Small Estate FAQ

Is probate or qualification necessary for estates that do not exceed $50,000 in value?

Pursuant to Virginia Code § 64.2-601 if an estate consists of personal assets (personal property not real property) that do not exceed $50,000.00, 60 days have passed since the date of death, the will has been recorded if there is a will, and no personal representative has qualified in any jurisdiction, a Small Estate Act Affidavit may be issued to any person as the designated successor to receive. A certified copy of the death certificate is also required.

Pursuant to Virginia Code § 64.2-602 any person having possession of a small asset valued at $15,000 or less may pay or deliver the small asset to any successor.

Is there any way to avoid the need to qualify as executor or administrator if there are only a few assets to transfer?

There are several Virginia statutes, including the ones referred to as the “Virginia Small Estate Act” that permit transfer of certain assets in a decedent’s estate without an executor or administrator.

Suppose the only asset was a motor vehicle?

Probate or qualification may not be necessary in this case. Please contact the Division of Motor Vehicles for further instructions.

What needs to be done if the estate may be insolvent?

If the estate is insolvent, you must pay the debts in a certain statutory order of priority. If you pay debts out of order, you may be personally liable for these debts of an insolvent estate. See §64.2-528 of the Virginia Code for this information and/or consult an attorney for legal advice. An insolvent estate exists where the debts of the decedent and the estate are greater than the assets of the decedent and the estate. Be very careful in handling an insolvent estate.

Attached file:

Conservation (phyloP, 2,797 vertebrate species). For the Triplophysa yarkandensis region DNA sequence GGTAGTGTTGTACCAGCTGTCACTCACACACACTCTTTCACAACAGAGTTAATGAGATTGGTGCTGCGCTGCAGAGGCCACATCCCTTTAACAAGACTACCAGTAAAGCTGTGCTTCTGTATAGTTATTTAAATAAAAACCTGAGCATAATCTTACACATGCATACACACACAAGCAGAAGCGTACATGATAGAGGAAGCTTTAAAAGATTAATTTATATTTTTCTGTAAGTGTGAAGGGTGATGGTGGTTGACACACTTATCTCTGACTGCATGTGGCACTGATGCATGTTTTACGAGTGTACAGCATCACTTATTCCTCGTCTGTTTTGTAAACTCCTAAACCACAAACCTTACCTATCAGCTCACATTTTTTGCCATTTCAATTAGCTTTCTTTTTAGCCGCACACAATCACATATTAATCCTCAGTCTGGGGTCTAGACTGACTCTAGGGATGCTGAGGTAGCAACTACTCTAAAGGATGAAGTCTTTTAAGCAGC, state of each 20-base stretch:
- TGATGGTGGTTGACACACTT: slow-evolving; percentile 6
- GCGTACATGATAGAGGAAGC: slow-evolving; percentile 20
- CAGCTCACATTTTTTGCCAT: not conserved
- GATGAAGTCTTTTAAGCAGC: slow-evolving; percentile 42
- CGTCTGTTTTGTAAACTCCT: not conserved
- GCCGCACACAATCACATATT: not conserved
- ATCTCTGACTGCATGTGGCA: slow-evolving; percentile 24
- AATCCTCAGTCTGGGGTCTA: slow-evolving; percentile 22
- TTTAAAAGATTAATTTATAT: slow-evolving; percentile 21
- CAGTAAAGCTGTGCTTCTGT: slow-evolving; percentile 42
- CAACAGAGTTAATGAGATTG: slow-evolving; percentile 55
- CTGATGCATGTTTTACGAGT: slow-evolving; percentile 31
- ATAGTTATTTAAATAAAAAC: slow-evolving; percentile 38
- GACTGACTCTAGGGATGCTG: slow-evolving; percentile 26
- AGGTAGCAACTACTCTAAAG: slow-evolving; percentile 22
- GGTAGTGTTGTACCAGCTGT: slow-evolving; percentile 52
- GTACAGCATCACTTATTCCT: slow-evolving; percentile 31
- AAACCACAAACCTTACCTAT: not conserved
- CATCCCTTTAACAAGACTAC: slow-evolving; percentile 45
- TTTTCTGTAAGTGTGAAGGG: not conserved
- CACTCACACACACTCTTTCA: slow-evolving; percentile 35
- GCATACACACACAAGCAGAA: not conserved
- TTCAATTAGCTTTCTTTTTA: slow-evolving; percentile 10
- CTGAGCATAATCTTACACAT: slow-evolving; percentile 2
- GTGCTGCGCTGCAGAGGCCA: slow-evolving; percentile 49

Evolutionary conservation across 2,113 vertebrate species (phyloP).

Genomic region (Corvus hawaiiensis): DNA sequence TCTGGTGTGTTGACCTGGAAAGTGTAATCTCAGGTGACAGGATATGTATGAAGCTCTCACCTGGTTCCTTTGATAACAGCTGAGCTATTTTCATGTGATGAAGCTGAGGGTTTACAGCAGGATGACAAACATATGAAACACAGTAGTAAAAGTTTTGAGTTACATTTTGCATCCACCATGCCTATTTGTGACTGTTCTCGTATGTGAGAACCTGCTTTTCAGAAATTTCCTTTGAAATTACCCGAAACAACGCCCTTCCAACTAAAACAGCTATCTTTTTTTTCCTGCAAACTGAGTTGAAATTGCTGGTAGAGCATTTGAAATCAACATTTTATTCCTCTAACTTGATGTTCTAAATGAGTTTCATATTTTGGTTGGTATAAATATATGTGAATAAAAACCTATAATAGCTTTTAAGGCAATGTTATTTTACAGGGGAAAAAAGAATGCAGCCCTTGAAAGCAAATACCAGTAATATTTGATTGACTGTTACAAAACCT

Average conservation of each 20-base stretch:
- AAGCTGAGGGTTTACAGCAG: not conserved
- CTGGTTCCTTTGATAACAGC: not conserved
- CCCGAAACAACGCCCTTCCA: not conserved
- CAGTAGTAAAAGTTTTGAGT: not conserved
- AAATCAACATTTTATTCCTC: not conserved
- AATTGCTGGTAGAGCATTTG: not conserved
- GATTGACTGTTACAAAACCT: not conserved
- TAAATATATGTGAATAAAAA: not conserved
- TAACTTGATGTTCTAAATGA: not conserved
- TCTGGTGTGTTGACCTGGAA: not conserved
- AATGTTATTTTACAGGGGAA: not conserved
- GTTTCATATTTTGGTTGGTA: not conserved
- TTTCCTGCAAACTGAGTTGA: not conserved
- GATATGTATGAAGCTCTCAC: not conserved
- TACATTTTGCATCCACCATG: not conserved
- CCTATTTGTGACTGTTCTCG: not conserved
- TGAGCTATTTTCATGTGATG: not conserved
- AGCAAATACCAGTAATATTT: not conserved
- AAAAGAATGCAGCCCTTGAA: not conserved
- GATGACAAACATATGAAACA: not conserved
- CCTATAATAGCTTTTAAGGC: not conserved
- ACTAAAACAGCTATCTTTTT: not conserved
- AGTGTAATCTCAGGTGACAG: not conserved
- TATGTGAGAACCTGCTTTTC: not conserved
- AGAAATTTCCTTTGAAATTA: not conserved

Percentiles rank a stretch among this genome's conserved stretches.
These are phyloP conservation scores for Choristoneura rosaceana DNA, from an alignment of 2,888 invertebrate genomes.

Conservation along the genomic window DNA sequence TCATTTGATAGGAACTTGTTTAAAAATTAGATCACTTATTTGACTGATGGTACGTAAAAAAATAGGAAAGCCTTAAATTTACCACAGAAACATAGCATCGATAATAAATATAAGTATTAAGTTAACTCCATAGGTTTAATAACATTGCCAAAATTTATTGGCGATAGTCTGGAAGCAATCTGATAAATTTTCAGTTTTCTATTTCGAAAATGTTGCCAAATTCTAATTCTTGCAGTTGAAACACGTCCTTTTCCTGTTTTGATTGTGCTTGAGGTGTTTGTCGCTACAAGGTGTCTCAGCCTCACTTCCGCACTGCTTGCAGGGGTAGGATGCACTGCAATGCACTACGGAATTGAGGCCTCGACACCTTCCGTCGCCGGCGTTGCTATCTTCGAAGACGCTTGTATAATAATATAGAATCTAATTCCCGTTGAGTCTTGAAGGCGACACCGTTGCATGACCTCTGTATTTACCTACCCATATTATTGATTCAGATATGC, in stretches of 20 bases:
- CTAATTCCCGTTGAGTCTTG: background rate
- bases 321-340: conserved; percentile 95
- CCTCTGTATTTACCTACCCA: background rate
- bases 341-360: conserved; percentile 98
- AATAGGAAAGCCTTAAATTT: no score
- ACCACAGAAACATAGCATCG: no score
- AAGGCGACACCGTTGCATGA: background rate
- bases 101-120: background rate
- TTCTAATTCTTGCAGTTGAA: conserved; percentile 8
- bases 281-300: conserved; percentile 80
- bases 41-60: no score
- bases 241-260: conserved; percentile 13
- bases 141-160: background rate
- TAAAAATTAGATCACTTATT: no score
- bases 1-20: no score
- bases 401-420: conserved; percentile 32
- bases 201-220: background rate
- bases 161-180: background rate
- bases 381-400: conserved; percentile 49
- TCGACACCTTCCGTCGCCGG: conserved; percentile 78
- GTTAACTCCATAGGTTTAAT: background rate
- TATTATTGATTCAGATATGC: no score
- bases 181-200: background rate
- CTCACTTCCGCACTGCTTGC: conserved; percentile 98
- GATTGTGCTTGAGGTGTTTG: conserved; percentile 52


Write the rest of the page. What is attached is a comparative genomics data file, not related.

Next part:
How is the value of an estate determined?

To determine the value of the estate you will need to compute separate sub-totals for real estate/property and personal estate/property.

Real Estate/Property - The value of all real estate that was solely in the decedent's name. Do not include property that was held jointly with the right of survivorship. The local county/city assessment will be used to determine the value. Dinwiddie County's assessments can be viewed online. The tax map also has the assessments. Do not deduct any mortgages or debts on the property.

Personal Estate - Personal assets that was in the decedent's name only at the time of his/her death which may include: bank accounts, savings accounts, certificate of deposits, stocks and bonds, retirement accounts, life insurance policies and other types of securities, as well as personal belongings and vehicles. Do not include accounts that are held jointly or assets payable to a named beneficiary (e.g. life insurance policies with a named beneficiary) or assets in a trust or assets payable on death. Estimate the fair market value of the assets as of the decedent's date of death. Sometimes you will only have an estimate of the value. An estimate is sufficient but try to make it as close as possible. Do not deduct debts owed, loans or mortgage amounts.